People arrived that Thursday night to secure the best location. Colorado Avenue is the Telluride equivalent of Main Street, bisecting the town and serving as the major nexus of the festival. The Abel Gance Theater slopes down off Colorado Avenue. In tribute to Roger, people walking around the street that night were quiet and respectful.
The response at Telluride mirrored that of pretty much every other festival the film has shown. Several people, leaving the park, offered short, succinct responses to the film. “I thought it was a beautiful love story,” a woman from Oakland said. Her friend, who was from Chicago, called the movie touching and beautiful. “My husband died from cancer, so I could relate to a lot of the film,” she said.
“What was really cool about Julie and Tom is they wanted to find a way to include the film in the festival even though it’s many months past its premiere so they could share it with people who got to Telluride and really loved Roger,” James said.
On the opening Friday of the festival’s official screenings, approximately 50 students from the University of Colorado in Boulder and the University of California, Santa Barbara, many of them either journalism or film students, watched the film at the Nugget Theater. Ken Burns, the celebrated maker of historical documentaries and on the festival’s Board of Governors, talked about Roger and the film with James and Chaz Ebert.
During their time at the festival, the students watch films and attend seminars and discussions with other visiting filmmakers. The students comprised the inaugural class of the newly endowed program called the “Roger Ebert University Seminars.”
“It’s an amazing experience to see this as my first Telluride film,” one student said afterward. “I didn’t really know that much about Roger Ebert, and it was amazing to find out and have the honor of meeting his wife, Ken Burns and Steve James.”
Interacting with the students in the Roger Ebert University Seminars program was especially gratifying, according to Chaz. “They were so perceptive and appreciative of everything, and their professors seemed equally engaged,” Chaz said.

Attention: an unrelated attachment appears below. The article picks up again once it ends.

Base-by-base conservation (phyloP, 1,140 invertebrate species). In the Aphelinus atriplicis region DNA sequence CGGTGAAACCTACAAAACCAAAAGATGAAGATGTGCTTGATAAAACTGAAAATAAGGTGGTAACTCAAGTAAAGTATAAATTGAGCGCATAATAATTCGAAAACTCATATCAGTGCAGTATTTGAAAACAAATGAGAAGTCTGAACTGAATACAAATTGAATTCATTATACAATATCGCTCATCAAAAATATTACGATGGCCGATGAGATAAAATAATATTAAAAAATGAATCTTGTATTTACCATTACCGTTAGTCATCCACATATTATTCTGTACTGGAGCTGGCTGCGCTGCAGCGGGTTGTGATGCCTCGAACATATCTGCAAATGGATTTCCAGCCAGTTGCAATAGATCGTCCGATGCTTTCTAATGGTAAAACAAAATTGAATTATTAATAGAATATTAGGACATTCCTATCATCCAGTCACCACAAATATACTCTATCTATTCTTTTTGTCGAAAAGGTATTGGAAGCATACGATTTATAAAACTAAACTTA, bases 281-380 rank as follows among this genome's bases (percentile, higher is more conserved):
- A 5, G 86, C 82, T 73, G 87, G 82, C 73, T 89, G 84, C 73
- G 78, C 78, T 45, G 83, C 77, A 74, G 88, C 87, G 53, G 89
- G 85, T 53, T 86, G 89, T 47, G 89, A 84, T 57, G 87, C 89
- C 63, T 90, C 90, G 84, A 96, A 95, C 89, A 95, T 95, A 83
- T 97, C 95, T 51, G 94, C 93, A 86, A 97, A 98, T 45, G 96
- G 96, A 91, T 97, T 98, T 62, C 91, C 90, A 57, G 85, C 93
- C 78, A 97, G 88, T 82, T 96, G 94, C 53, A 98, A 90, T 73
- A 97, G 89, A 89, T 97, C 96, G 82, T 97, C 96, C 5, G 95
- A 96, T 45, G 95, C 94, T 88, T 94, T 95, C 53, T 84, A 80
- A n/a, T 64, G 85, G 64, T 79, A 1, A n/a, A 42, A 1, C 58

“When a student named Lael Siler asked the question after seeing the movie about whether I have felt that ‘wind of peace,’ in other parts of my life since Roger's death, I knew this was a class well on its way to that path of empathy that Roger so often spoke about.”
In one of the most quiet and lyrical moments of “Life Itself,” in the final third of the movie, James works in a mosaic of photographs of Roger at work. One of them is Roger, pensive, reading a newspaper and sitting on a park bench. The undated photo was taken at Telluride. In his opening night remarks, James thanked the festival for showing the film. He talked about a movie as a series of love affairs, Roger’s passion for journalism, Chicago, cinema, and of course, Chaz. “Those kids were greatly impressed and really moved by the film,” James said.
The filmmaker was continually intercepted by the students through the course of the festival. “The movie ended up meaning something to them,” James said. “I don’t know how many of them knew about Roger going in, but they came out feeling something.”
Telluride exists, Roger said, to “see films that can be seen nowhere else—and might, for that matter, never be seen anywhere again.” Telluride’s official program widely quotes Roger’s famous remark that the festival is like “Cannes died and went to heaven.” Telluride runs by in a breeze. Roger always made sure its meaning and value endured. The festival paid that warmth and generosity back with a vengeance.